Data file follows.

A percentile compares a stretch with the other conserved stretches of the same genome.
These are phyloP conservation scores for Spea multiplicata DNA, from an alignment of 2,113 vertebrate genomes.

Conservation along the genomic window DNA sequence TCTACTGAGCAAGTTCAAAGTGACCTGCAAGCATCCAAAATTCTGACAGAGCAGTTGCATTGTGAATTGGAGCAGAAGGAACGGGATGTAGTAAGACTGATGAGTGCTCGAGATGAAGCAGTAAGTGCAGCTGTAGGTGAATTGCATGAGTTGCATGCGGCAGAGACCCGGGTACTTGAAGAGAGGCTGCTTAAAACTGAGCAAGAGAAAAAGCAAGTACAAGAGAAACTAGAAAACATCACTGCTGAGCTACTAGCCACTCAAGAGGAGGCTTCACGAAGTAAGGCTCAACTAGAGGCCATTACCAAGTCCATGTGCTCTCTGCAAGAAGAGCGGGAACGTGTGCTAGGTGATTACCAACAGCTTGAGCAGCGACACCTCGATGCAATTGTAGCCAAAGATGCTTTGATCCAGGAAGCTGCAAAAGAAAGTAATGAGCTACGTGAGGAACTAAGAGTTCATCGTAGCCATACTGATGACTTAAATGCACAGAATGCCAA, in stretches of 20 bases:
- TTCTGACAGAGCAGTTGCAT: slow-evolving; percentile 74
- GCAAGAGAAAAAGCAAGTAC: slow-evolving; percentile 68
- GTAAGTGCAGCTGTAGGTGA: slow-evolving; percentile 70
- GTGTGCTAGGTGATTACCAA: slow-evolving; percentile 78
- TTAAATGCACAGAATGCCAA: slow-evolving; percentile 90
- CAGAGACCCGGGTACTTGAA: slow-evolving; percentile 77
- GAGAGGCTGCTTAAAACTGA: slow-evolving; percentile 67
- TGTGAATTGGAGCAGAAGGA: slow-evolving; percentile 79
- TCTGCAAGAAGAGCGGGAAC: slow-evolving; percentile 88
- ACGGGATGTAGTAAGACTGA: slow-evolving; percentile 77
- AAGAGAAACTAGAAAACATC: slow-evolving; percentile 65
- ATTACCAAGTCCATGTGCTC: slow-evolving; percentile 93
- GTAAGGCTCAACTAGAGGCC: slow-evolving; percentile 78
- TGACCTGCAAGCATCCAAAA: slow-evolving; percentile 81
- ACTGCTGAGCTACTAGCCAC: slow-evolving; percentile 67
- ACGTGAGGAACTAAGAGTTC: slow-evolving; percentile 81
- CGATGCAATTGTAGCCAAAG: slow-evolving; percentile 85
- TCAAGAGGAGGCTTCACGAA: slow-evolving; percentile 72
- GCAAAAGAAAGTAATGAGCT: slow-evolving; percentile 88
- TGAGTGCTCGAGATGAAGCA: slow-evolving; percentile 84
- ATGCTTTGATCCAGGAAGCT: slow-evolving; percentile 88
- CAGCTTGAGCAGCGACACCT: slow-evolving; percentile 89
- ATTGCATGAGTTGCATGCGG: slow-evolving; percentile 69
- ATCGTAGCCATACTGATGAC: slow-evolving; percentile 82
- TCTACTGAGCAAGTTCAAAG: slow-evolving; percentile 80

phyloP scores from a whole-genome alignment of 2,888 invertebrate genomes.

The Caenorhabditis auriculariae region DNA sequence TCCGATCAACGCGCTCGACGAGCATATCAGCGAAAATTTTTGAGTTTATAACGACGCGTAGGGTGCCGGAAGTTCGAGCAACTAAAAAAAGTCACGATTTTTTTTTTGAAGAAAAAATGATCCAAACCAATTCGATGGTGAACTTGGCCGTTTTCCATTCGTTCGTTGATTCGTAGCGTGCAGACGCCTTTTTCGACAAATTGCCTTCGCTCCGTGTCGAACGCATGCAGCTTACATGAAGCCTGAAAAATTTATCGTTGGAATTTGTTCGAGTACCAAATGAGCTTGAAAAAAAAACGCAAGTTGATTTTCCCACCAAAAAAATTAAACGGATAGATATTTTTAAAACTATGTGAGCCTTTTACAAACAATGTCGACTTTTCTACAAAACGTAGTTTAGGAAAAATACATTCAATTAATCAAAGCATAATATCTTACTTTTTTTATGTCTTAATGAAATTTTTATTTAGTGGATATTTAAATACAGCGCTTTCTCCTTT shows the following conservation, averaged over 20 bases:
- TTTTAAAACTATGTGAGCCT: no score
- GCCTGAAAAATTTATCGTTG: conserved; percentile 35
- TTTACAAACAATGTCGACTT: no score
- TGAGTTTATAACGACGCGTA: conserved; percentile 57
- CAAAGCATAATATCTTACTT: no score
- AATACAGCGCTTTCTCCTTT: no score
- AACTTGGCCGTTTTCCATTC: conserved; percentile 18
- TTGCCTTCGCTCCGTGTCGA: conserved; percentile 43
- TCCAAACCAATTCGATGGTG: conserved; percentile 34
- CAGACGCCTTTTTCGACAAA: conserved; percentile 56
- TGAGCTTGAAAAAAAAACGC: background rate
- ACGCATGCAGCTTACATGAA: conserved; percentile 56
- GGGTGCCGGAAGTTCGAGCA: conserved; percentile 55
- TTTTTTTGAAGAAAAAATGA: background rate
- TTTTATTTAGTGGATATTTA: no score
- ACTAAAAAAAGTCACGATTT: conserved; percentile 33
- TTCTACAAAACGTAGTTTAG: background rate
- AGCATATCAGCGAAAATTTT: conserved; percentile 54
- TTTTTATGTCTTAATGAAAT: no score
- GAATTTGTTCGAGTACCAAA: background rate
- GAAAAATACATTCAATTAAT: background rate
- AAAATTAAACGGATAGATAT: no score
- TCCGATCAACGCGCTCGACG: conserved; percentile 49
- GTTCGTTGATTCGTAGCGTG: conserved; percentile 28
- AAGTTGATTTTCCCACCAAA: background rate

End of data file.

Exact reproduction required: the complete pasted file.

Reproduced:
A percentile compares a stretch with the other conserved stretches of the same genome.
These are phyloP conservation scores for Spea multiplicata DNA, from an alignment of 2,113 vertebrate genomes.

Conservation along the genomic window DNA sequence TCTACTGAGCAAGTTCAAAGTGACCTGCAAGCATCCAAAATTCTGACAGAGCAGTTGCATTGTGAATTGGAGCAGAAGGAACGGGATGTAGTAAGACTGATGAGTGCTCGAGATGAAGCAGTAAGTGCAGCTGTAGGTGAATTGCATGAGTTGCATGCGGCAGAGACCCGGGTACTTGAAGAGAGGCTGCTTAAAACTGAGCAAGAGAAAAAGCAAGTACAAGAGAAACTAGAAAACATCACTGCTGAGCTACTAGCCACTCAAGAGGAGGCTTCACGAAGTAAGGCTCAACTAGAGGCCATTACCAAGTCCATGTGCTCTCTGCAAGAAGAGCGGGAACGTGTGCTAGGTGATTACCAACAGCTTGAGCAGCGACACCTCGATGCAATTGTAGCCAAAGATGCTTTGATCCAGGAAGCTGCAAAAGAAAGTAATGAGCTACGTGAGGAACTAAGAGTTCATCGTAGCCATACTGATGACTTAAATGCACAGAATGCCAA, in stretches of 20 bases:
- TTCTGACAGAGCAGTTGCAT: slow-evolving; percentile 74
- GCAAGAGAAAAAGCAAGTAC: slow-evolving; percentile 68
- GTAAGTGCAGCTGTAGGTGA: slow-evolving; percentile 70
- GTGTGCTAGGTGATTACCAA: slow-evolving; percentile 78
- TTAAATGCACAGAATGCCAA: slow-evolving; percentile 90
- CAGAGACCCGGGTACTTGAA: slow-evolving; percentile 77
- GAGAGGCTGCTTAAAACTGA: slow-evolving; percentile 67
- TGTGAATTGGAGCAGAAGGA: slow-evolving; percentile 79
- TCTGCAAGAAGAGCGGGAAC: slow-evolving; percentile 88
- ACGGGATGTAGTAAGACTGA: slow-evolving; percentile 77
- AAGAGAAACTAGAAAACATC: slow-evolving; percentile 65
- ATTACCAAGTCCATGTGCTC: slow-evolving; percentile 93
- GTAAGGCTCAACTAGAGGCC: slow-evolving; percentile 78
- TGACCTGCAAGCATCCAAAA: slow-evolving; percentile 81
- ACTGCTGAGCTACTAGCCAC: slow-evolving; percentile 67
- ACGTGAGGAACTAAGAGTTC: slow-evolving; percentile 81
- CGATGCAATTGTAGCCAAAG: slow-evolving; percentile 85
- TCAAGAGGAGGCTTCACGAA: slow-evolving; percentile 72
- GCAAAAGAAAGTAATGAGCT: slow-evolving; percentile 88
- TGAGTGCTCGAGATGAAGCA: slow-evolving; percentile 84
- ATGCTTTGATCCAGGAAGCT: slow-evolving; percentile 88
- CAGCTTGAGCAGCGACACCT: slow-evolving; percentile 89
- ATTGCATGAGTTGCATGCGG: slow-evolving; percentile 69
- ATCGTAGCCATACTGATGAC: slow-evolving; percentile 82
- TCTACTGAGCAAGTTCAAAG: slow-evolving; percentile 80

phyloP scores from a whole-genome alignment of 2,888 invertebrate genomes.

The Caenorhabditis auriculariae region DNA sequence TCCGATCAACGCGCTCGACGAGCATATCAGCGAAAATTTTTGAGTTTATAACGACGCGTAGGGTGCCGGAAGTTCGAGCAACTAAAAAAAGTCACGATTTTTTTTTTGAAGAAAAAATGATCCAAACCAATTCGATGGTGAACTTGGCCGTTTTCCATTCGTTCGTTGATTCGTAGCGTGCAGACGCCTTTTTCGACAAATTGCCTTCGCTCCGTGTCGAACGCATGCAGCTTACATGAAGCCTGAAAAATTTATCGTTGGAATTTGTTCGAGTACCAAATGAGCTTGAAAAAAAAACGCAAGTTGATTTTCCCACCAAAAAAATTAAACGGATAGATATTTTTAAAACTATGTGAGCCTTTTACAAACAATGTCGACTTTTCTACAAAACGTAGTTTAGGAAAAATACATTCAATTAATCAAAGCATAATATCTTACTTTTTTTATGTCTTAATGAAATTTTTATTTAGTGGATATTTAAATACAGCGCTTTCTCCTTT shows the following conservation, averaged over 20 bases:
- TTTTAAAACTATGTGAGCCT: no score
- GCCTGAAAAATTTATCGTTG: conserved; percentile 35
- TTTACAAACAATGTCGACTT: no score
- TGAGTTTATAACGACGCGTA: conserved; percentile 57
- CAAAGCATAATATCTTACTT: no score
- AATACAGCGCTTTCTCCTTT: no score
- AACTTGGCCGTTTTCCATTC: conserved; percentile 18
- TTGCCTTCGCTCCGTGTCGA: conserved; percentile 43
- TCCAAACCAATTCGATGGTG: conserved; percentile 34
- CAGACGCCTTTTTCGACAAA: conserved; percentile 56
- TGAGCTTGAAAAAAAAACGC: background rate
- ACGCATGCAGCTTACATGAA: conserved; percentile 56
- GGGTGCCGGAAGTTCGAGCA: conserved; percentile 55
- TTTTTTTGAAGAAAAAATGA: background rate
- TTTTATTTAGTGGATATTTA: no score
- ACTAAAAAAAGTCACGATTT: conserved; percentile 33
- TTCTACAAAACGTAGTTTAG: background rate
- AGCATATCAGCGAAAATTTT: conserved; percentile 54
- TTTTTATGTCTTAATGAAAT: no score
- GAATTTGTTCGAGTACCAAA: background rate
- GAAAAATACATTCAATTAAT: background rate
- AAAATTAAACGGATAGATAT: no score
- TCCGATCAACGCGCTCGACG: conserved; percentile 49
- GTTCGTTGATTCGTAGCGTG: conserved; percentile 28
- AAGTTGATTTTCCCACCAAA: background rate